Scientists at the UT Health Science Center in San Antonio suggest that up to 30 percent of autism cases may involve a disruption in how the brain processes the neurotransmitter serotonin.
The team has been studying strains of mice that exhibit some of the behaviors characteristic of autism, such as difficulty with social interaction and repetitive behaviors.
In the current experiment, the researchers treated these mice with a drug called Buspirone, which increases the action of serotonin in the brain. With this treatment, the mice became more social and interacted with stranger mice more easily.
Here’s what that means for our understanding of autism’s causes and possible treatments:
We already know that serotonin plays a role in anxiety, sleep, and happiness — and drugs that act on serotonin are used to treat obsessive compulsive disorder (in addition to depression and anxiety). OCD and the repetitive behaviors of some children with autism are different, but could have underlying neurochemical similarities.
But we also know that autism is a complex disorder with many genetic components (in varying combinations). The idea that one or more of the genes involved could disrupt serotonin is one piece of the puzzle — it may be true for some children and not for others.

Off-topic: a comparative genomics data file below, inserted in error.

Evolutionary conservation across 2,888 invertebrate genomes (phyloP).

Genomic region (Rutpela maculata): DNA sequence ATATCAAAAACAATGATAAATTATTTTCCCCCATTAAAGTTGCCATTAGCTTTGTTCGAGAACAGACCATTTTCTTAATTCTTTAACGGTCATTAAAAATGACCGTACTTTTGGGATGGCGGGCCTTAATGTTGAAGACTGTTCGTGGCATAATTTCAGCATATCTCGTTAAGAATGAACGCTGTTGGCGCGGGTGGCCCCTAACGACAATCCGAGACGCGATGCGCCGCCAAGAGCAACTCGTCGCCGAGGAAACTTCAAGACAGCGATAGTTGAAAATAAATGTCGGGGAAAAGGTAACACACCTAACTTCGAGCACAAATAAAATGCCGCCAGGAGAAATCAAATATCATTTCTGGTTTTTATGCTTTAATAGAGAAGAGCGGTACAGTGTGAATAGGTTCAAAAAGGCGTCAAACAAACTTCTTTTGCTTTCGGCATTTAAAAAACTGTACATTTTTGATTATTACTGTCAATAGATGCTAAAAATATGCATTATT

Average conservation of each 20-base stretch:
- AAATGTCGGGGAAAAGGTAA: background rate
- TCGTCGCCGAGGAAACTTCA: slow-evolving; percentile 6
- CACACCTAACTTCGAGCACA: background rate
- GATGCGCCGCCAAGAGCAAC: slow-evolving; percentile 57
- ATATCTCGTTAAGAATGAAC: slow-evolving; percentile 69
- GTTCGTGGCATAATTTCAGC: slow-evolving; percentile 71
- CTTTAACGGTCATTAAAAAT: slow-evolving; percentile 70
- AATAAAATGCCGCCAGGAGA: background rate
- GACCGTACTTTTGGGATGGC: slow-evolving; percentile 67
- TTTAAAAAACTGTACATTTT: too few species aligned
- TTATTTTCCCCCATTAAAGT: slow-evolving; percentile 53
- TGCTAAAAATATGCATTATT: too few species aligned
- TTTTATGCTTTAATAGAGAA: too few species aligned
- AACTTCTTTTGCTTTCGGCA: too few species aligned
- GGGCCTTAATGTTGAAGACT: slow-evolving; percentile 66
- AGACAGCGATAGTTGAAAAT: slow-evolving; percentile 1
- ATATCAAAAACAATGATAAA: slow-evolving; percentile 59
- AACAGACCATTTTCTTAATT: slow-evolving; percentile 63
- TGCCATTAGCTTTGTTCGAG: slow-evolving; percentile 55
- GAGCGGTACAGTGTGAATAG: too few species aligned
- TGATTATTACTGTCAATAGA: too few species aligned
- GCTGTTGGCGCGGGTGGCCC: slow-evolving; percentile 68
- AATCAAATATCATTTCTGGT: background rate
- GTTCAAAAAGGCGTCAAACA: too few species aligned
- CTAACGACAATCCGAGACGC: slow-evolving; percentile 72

There have been studies of doctors using SSRI medications (which increase serotonin) for the treatment of certain autism features with a degree of success.
Next, scientists are on to studying how a diet high in trytophan (a serotonin precursor) could affect social behavior in mice. Loading up on turkey to treat a developmental disorder sounds like a stretch to me, but still, I’m interested in following how this story of autism and serotonin unfolds.